Make Your Retirement Rewarding

To get a leg up on a happy retirement, start planning what you’d like to do several years before leaving your job. Explore activities that interest you and can give your life meaning. Here are some ideas for making the most of your golden years:

  • Share your knowledge.  Ease out of retirement by starting a blog based on your interests or experiences, write your memoir, cookbook, or a novel. You can find many ‘how-to’ guides or take a continuing education class for direction. In addition, there may be opportunities to teach, such as supporting small business owners through the SCORE mentoring program.
  • Give back to organizations that matter to you. Volunteering is a great way to support organizations and causes you believe in, and to better the world. It can feel good to contribute to another’s success. There are programs all over the world that need volunteers, so you can make meaningful contributions while expanding your horizons. Consider including them in the philanthropic part of your estate planning.
  • Stay fit. Do you like to garden, play a musical instrument, go hiking or have you always wanted to learn to dance? Staying physically active is great for your health, and there are many activities you can do with your friends to stay fit and social. See if you are eligible for the Silver Sneakers program at local fitness centers.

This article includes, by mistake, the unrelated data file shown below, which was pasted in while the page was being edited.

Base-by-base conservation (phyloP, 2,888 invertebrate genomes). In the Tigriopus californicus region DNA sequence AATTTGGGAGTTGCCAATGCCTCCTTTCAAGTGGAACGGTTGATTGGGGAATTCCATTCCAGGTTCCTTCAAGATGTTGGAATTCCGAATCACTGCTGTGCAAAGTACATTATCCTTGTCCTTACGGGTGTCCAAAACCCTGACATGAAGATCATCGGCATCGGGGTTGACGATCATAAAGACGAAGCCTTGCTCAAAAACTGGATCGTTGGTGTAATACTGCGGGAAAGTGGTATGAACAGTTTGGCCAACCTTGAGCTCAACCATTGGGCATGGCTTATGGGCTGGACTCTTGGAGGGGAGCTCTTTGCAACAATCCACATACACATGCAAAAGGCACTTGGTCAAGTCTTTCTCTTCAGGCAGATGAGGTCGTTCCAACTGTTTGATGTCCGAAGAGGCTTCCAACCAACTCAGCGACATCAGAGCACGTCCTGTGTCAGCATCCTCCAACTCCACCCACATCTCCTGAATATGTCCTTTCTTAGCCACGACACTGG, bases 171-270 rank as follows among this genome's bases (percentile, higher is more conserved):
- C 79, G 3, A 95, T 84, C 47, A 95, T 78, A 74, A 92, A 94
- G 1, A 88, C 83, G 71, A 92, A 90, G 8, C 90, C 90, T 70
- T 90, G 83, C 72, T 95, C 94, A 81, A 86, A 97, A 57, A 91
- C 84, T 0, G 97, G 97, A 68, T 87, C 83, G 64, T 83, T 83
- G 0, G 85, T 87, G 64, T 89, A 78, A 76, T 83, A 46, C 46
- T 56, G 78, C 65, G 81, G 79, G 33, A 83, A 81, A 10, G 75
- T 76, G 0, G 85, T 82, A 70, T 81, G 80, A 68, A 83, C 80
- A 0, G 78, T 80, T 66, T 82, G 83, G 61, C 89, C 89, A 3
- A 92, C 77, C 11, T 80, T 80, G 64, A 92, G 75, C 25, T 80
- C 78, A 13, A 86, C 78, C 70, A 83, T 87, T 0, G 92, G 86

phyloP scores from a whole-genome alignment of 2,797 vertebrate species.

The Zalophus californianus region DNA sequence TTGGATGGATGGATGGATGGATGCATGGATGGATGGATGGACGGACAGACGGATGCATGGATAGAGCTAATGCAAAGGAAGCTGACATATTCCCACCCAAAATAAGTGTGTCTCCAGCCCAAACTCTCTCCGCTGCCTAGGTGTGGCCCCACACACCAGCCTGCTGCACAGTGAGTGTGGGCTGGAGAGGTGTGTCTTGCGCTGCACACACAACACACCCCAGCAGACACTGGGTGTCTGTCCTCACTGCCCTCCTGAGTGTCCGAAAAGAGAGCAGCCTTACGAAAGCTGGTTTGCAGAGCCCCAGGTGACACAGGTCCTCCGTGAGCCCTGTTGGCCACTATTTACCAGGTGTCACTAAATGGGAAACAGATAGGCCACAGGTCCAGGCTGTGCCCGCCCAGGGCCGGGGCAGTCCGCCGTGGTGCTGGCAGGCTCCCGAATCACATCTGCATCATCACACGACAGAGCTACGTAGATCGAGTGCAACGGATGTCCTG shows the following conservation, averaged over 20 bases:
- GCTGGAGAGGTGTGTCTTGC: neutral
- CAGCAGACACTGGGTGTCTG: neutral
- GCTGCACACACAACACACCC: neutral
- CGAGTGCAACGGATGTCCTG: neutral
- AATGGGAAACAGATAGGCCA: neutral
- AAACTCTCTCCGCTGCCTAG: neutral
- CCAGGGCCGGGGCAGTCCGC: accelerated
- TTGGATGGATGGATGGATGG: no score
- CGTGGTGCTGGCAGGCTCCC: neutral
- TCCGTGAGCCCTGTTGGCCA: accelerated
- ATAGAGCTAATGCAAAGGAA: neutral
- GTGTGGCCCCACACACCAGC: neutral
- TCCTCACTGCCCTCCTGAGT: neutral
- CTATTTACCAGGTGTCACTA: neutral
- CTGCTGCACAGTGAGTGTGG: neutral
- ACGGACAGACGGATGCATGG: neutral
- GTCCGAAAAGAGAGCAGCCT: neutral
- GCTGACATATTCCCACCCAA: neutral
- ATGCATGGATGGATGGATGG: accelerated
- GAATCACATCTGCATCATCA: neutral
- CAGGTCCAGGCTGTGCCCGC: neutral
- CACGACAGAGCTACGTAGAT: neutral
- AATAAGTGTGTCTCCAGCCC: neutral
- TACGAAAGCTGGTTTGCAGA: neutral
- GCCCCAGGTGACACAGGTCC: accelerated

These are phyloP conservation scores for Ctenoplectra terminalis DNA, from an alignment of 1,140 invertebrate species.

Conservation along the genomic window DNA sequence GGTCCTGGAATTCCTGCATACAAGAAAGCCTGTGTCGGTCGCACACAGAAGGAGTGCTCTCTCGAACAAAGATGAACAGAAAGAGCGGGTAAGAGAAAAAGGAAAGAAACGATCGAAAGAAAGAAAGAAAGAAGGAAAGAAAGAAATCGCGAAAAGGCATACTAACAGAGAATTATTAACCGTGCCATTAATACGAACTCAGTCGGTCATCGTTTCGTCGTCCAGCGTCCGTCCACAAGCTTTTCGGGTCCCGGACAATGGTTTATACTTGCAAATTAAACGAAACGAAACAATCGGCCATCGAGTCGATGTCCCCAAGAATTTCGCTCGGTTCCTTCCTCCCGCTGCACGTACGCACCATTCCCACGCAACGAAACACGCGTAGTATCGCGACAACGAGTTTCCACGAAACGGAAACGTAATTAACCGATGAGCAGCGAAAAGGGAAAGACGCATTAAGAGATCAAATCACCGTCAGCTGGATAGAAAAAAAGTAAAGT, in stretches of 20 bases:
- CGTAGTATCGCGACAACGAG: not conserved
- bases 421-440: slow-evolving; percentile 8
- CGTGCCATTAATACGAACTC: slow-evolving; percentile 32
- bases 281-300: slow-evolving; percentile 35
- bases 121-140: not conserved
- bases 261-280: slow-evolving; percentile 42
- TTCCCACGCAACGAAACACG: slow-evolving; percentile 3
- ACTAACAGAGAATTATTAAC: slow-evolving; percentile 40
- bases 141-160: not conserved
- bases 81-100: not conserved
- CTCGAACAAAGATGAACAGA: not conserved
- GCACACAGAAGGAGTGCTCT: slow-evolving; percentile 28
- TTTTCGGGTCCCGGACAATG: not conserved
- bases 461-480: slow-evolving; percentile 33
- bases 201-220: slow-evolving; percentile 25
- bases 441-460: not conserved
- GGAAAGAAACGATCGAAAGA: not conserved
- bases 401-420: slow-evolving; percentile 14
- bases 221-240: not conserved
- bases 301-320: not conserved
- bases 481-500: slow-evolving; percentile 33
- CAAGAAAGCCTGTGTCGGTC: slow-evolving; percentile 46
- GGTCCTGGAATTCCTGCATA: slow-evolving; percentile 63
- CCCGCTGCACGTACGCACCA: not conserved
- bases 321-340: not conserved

• Pursue old (or new) hobbies. Keep your mind active and get some fulfillment by developing a new skill, learning a new language, or taking up a new hobby. Enjoy activities such as bird watching, photography, woodworking, needlepoint, or up-cycling furniture. You can usually find affordable local classes (on almost any subject) taught by your city’s parks and recreation department, a local community college, a local business, or hobby store.
  • Travel the world. Get a jump-start on planning your bucket list vacation. Road Scholar is a popular program that offers educational trips for adult learners, and AARP offers small group tours. Traveling off season and senior discounts can help make travel more affordable. And after a year of social distancing, traveling may offer more appeal than ever. If you’re not yet comfortable traveling, you can participate in a virtual adventure, or learn about a museum’s collection, such as Frick Madison, from the comfort of your own home.

How We Can Help

We can help you with planning throughout your retirement journey, from the pre-retirement years through the later stages of full retirement. Just as you leveraged a strategy for growing your assets in your earlier years, you’ll need an effective distribution strategy.

Just like the preretirement planning you’ll do for your free time, we’ll help you evaluate:

  • What are my social security options?
  • Do I have enough healthcare insurance?
  • How will I pay for long term care?
  • Do I need a new or revised estate plan?
  • What is the legacy I hope to leave behind?

We’ll help you hit the ground running (literally, if that’s your thing) with a detailed plan for fun in your golden years.

John Hannigan, CFP®, CDFA®

1 8,000 Days: An entire phase of your life waiting to be invented, Joseph F. Coughlin, Ph.D., HartfordFunds and MIT AgeLab;
2 You may live longer than you think, © 2019 Society of Actuaries.
3 Labor Force Transitions at Older Ages: Burnout, Recovery, and Reverse Retirement, Jacobs, Lindsay, and Suphanit Piyapromdee (2016). Finance and Economics Discussion Series 2016-053. Washington: Board of Governors of the Federal Reserve System.
4 Historical Living Arrangements of Adults, Table AD-3, by Age Group 75 and Over,, December 2020.
5 Association between late-life social activity and motor decline in older adults, Aron S. Buchman, Patricia A. Boyle, Robert S. Wilson, Debra A. Fleischman, Sue Leurgans, David A. Bennett, June 2009.